“No matter if you lose one or a million responses, that is a major impact... the trust in the system to capture responses is gone,” one school district wrote.

Many students also lost work because, the districts said, the save function didn’t work the way students were told it did. Another issue: students were able to continue typing when the connection was lost, but then the text would disappear once the connection was reestablished.

“There are students who just shut down after the third or fourth time and said, ‘I’m not writing this again,’” one school district wrote. “They would type in a few words and submit and say they were good to go. I cannot imagine any of these tests can be considered reliable.”

Requiring students to keep coming back to take the tests essentially meant some got multiple attempts to take it, according to some survey responses.

“This definitely gives an unfair advantage to students because they have more time to think about how to answer than their peers who took the test in one sitting,” one district wrote.

Test questions were also exposed because students were allowed to access parts of the exam before they were required to take it, according to the responses. Many districts reported that it was unclear when a student had finished one portion of an exam, so the students moved on accidentally.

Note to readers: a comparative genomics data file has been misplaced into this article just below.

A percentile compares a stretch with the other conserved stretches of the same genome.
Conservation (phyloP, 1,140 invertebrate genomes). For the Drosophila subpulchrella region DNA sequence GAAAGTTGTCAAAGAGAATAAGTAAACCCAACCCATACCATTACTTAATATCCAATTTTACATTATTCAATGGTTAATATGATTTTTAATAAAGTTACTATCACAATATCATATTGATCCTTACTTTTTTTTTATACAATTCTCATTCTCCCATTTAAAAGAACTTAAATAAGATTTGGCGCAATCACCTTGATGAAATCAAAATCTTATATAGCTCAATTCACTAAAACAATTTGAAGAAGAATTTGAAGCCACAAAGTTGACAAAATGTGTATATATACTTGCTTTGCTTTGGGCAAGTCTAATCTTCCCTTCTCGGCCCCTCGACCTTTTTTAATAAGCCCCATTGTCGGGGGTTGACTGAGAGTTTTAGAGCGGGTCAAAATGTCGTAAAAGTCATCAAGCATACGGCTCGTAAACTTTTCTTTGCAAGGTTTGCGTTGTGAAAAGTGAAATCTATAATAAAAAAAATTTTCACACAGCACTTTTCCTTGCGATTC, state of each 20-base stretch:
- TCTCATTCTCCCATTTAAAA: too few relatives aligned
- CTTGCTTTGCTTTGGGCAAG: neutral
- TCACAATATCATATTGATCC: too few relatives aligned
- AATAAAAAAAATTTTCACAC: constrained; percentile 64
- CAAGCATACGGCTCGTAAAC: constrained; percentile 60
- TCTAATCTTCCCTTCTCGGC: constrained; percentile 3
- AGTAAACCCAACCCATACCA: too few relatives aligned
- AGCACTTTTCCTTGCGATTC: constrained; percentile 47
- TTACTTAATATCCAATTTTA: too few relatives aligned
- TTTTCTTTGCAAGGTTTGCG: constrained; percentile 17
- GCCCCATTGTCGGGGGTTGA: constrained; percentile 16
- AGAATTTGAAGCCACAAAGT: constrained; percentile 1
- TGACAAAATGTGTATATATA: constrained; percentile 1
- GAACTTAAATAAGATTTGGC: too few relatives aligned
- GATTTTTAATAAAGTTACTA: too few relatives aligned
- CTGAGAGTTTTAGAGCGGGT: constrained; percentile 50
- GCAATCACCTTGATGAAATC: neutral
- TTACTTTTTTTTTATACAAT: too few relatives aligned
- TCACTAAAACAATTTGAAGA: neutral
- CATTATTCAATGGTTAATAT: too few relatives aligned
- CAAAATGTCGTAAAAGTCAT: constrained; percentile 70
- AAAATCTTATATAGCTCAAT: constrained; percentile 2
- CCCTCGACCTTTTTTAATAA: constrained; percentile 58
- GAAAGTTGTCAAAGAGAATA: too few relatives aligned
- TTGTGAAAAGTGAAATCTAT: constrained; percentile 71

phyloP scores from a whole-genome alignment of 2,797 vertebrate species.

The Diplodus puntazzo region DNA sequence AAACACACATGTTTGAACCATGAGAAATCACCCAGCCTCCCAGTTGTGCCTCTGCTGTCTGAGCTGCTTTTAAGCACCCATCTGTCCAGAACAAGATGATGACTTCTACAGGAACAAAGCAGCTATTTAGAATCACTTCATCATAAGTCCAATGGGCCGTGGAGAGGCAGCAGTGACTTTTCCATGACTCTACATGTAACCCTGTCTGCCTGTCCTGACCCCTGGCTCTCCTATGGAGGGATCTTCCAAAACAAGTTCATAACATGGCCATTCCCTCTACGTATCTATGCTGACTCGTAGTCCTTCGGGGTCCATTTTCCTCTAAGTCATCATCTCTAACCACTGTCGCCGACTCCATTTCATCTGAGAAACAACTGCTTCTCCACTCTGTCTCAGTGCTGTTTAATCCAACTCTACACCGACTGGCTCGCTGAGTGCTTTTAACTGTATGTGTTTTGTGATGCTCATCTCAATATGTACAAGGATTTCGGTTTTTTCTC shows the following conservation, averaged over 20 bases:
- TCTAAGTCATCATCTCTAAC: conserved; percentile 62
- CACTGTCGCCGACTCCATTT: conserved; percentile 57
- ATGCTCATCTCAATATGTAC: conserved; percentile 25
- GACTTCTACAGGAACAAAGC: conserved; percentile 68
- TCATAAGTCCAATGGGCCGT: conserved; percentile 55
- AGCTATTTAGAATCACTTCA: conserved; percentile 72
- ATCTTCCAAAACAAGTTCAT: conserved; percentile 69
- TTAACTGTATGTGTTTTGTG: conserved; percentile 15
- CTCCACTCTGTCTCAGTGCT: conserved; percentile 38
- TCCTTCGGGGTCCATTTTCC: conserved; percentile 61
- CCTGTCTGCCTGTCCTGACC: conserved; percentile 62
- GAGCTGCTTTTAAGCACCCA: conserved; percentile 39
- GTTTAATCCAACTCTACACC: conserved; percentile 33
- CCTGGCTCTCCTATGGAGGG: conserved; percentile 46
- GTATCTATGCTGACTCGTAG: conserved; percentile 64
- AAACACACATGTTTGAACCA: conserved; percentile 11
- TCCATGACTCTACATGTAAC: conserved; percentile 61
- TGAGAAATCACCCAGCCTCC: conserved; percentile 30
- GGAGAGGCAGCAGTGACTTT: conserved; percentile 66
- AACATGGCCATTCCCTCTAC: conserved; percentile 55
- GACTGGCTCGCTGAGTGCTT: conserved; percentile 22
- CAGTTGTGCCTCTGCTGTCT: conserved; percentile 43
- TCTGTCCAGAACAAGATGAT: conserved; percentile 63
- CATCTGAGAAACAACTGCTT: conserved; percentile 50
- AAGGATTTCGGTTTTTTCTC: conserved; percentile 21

Once the problem was discovered, some were forced to take two days of tests in one sitting. Other times, students were allowed to return another day to answer questions — creating “havoc” because it was difficult to reschedule test sessions and labor-intensive to log students in and out of the exams, school districts wrote.

The result, according to one district, was a major departure from the usual testing protocol.

“...We have never allowed students to come back to a test on a different day to finish, and that had to be done a countless number of times due to the problems encountered,” a response said.

Regardless of the study’s overall findings, school boards and superintendents remain unconvinced it’s fair to make high-stakes decisions based on a test that few trust.

“These were real problems that existed and because of the nature of the circumstances under which they emerged, it would be difficult for us to determine the magnitude,” Broward County Superintendent Robert Runcie said. “It’s always going to leave a cloud around this test.”